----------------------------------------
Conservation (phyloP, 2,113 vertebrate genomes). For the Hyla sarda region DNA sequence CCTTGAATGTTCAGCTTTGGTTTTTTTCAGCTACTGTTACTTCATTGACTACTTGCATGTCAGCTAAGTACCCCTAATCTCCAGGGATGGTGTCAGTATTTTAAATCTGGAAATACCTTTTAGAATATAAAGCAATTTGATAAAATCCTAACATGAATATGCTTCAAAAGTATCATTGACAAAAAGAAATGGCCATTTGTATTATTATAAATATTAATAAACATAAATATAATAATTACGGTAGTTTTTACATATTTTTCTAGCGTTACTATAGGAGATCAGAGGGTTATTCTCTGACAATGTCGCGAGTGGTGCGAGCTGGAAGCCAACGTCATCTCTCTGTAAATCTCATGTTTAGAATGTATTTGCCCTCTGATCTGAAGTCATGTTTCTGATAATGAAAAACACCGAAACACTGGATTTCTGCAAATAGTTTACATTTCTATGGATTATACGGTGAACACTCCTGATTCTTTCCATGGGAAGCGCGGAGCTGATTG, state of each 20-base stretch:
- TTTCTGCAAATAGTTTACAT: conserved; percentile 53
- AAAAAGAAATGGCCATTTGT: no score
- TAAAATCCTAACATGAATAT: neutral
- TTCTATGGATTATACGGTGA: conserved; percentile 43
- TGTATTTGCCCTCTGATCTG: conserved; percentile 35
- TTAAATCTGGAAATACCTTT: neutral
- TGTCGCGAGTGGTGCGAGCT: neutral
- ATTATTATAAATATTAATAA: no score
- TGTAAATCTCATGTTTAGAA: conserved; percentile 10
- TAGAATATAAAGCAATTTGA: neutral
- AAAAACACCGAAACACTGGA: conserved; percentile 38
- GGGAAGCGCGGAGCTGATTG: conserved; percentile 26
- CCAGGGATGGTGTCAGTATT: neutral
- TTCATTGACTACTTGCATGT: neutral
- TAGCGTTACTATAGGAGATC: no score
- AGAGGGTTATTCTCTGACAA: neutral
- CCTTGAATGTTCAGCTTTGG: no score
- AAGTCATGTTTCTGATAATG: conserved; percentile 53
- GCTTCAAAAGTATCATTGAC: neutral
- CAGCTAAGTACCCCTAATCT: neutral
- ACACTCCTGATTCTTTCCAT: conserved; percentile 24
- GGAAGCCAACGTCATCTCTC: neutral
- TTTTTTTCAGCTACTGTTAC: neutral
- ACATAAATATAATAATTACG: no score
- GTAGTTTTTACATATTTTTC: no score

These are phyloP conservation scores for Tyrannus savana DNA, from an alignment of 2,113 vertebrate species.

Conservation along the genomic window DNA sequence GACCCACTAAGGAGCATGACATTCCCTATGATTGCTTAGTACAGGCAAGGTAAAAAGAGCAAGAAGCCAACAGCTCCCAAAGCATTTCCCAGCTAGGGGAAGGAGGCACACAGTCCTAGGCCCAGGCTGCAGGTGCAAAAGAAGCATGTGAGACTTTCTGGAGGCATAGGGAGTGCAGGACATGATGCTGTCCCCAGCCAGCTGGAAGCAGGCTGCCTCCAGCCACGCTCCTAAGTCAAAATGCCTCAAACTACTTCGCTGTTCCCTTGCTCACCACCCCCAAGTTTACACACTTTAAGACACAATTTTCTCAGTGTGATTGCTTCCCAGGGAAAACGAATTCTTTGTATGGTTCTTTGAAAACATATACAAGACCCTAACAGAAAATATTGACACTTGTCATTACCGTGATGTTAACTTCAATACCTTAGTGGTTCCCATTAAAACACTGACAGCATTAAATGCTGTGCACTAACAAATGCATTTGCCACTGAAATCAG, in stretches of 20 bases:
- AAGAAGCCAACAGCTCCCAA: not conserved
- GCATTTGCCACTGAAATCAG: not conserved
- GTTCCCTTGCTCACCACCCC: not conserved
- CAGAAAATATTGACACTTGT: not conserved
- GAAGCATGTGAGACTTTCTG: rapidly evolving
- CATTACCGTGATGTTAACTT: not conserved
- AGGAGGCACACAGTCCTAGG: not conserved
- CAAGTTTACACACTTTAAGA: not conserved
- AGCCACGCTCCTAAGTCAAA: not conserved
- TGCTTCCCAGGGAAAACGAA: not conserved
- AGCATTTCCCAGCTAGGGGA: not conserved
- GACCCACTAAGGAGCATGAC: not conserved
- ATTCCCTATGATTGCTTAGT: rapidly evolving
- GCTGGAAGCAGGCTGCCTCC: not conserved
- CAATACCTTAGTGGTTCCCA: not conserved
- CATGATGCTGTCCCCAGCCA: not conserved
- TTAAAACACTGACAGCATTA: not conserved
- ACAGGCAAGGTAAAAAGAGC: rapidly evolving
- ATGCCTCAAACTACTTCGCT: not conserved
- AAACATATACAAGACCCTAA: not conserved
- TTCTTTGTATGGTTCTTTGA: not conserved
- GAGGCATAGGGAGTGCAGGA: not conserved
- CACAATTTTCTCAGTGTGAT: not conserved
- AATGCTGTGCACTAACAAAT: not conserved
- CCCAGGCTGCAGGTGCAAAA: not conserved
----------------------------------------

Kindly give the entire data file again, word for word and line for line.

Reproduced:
Conservation (phyloP, 2,113 vertebrate genomes). For the Hyla sarda region DNA sequence CCTTGAATGTTCAGCTTTGGTTTTTTTCAGCTACTGTTACTTCATTGACTACTTGCATGTCAGCTAAGTACCCCTAATCTCCAGGGATGGTGTCAGTATTTTAAATCTGGAAATACCTTTTAGAATATAAAGCAATTTGATAAAATCCTAACATGAATATGCTTCAAAAGTATCATTGACAAAAAGAAATGGCCATTTGTATTATTATAAATATTAATAAACATAAATATAATAATTACGGTAGTTTTTACATATTTTTCTAGCGTTACTATAGGAGATCAGAGGGTTATTCTCTGACAATGTCGCGAGTGGTGCGAGCTGGAAGCCAACGTCATCTCTCTGTAAATCTCATGTTTAGAATGTATTTGCCCTCTGATCTGAAGTCATGTTTCTGATAATGAAAAACACCGAAACACTGGATTTCTGCAAATAGTTTACATTTCTATGGATTATACGGTGAACACTCCTGATTCTTTCCATGGGAAGCGCGGAGCTGATTG, state of each 20-base stretch:
- TTTCTGCAAATAGTTTACAT: conserved; percentile 53
- AAAAAGAAATGGCCATTTGT: no score
- TAAAATCCTAACATGAATAT: neutral
- TTCTATGGATTATACGGTGA: conserved; percentile 43
- TGTATTTGCCCTCTGATCTG: conserved; percentile 35
- TTAAATCTGGAAATACCTTT: neutral
- TGTCGCGAGTGGTGCGAGCT: neutral
- ATTATTATAAATATTAATAA: no score
- TGTAAATCTCATGTTTAGAA: conserved; percentile 10
- TAGAATATAAAGCAATTTGA: neutral
- AAAAACACCGAAACACTGGA: conserved; percentile 38
- GGGAAGCGCGGAGCTGATTG: conserved; percentile 26
- CCAGGGATGGTGTCAGTATT: neutral
- TTCATTGACTACTTGCATGT: neutral
- TAGCGTTACTATAGGAGATC: no score
- AGAGGGTTATTCTCTGACAA: neutral
- CCTTGAATGTTCAGCTTTGG: no score
- AAGTCATGTTTCTGATAATG: conserved; percentile 53
- GCTTCAAAAGTATCATTGAC: neutral
- CAGCTAAGTACCCCTAATCT: neutral
- ACACTCCTGATTCTTTCCAT: conserved; percentile 24
- GGAAGCCAACGTCATCTCTC: neutral
- TTTTTTTCAGCTACTGTTAC: neutral
- ACATAAATATAATAATTACG: no score
- GTAGTTTTTACATATTTTTC: no score

These are phyloP conservation scores for Tyrannus savana DNA, from an alignment of 2,113 vertebrate species.

Conservation along the genomic window DNA sequence GACCCACTAAGGAGCATGACATTCCCTATGATTGCTTAGTACAGGCAAGGTAAAAAGAGCAAGAAGCCAACAGCTCCCAAAGCATTTCCCAGCTAGGGGAAGGAGGCACACAGTCCTAGGCCCAGGCTGCAGGTGCAAAAGAAGCATGTGAGACTTTCTGGAGGCATAGGGAGTGCAGGACATGATGCTGTCCCCAGCCAGCTGGAAGCAGGCTGCCTCCAGCCACGCTCCTAAGTCAAAATGCCTCAAACTACTTCGCTGTTCCCTTGCTCACCACCCCCAAGTTTACACACTTTAAGACACAATTTTCTCAGTGTGATTGCTTCCCAGGGAAAACGAATTCTTTGTATGGTTCTTTGAAAACATATACAAGACCCTAACAGAAAATATTGACACTTGTCATTACCGTGATGTTAACTTCAATACCTTAGTGGTTCCCATTAAAACACTGACAGCATTAAATGCTGTGCACTAACAAATGCATTTGCCACTGAAATCAG, in stretches of 20 bases:
- AAGAAGCCAACAGCTCCCAA: not conserved
- GCATTTGCCACTGAAATCAG: not conserved
- GTTCCCTTGCTCACCACCCC: not conserved
- CAGAAAATATTGACACTTGT: not conserved
- GAAGCATGTGAGACTTTCTG: rapidly evolving
- CATTACCGTGATGTTAACTT: not conserved
- AGGAGGCACACAGTCCTAGG: not conserved
- CAAGTTTACACACTTTAAGA: not conserved
- AGCCACGCTCCTAAGTCAAA: not conserved
- TGCTTCCCAGGGAAAACGAA: not conserved
- AGCATTTCCCAGCTAGGGGA: not conserved
- GACCCACTAAGGAGCATGAC: not conserved
- ATTCCCTATGATTGCTTAGT: rapidly evolving
- GCTGGAAGCAGGCTGCCTCC: not conserved
- CAATACCTTAGTGGTTCCCA: not conserved
- CATGATGCTGTCCCCAGCCA: not conserved
- TTAAAACACTGACAGCATTA: not conserved
- ACAGGCAAGGTAAAAAGAGC: rapidly evolving
- ATGCCTCAAACTACTTCGCT: not conserved
- AAACATATACAAGACCCTAA: not conserved
- TTCTTTGTATGGTTCTTTGA: not conserved
- GAGGCATAGGGAGTGCAGGA: not conserved
- CACAATTTTCTCAGTGTGAT: not conserved
- AATGCTGTGCACTAACAAAT: not conserved
- CCCAGGCTGCAGGTGCAAAA: not conserved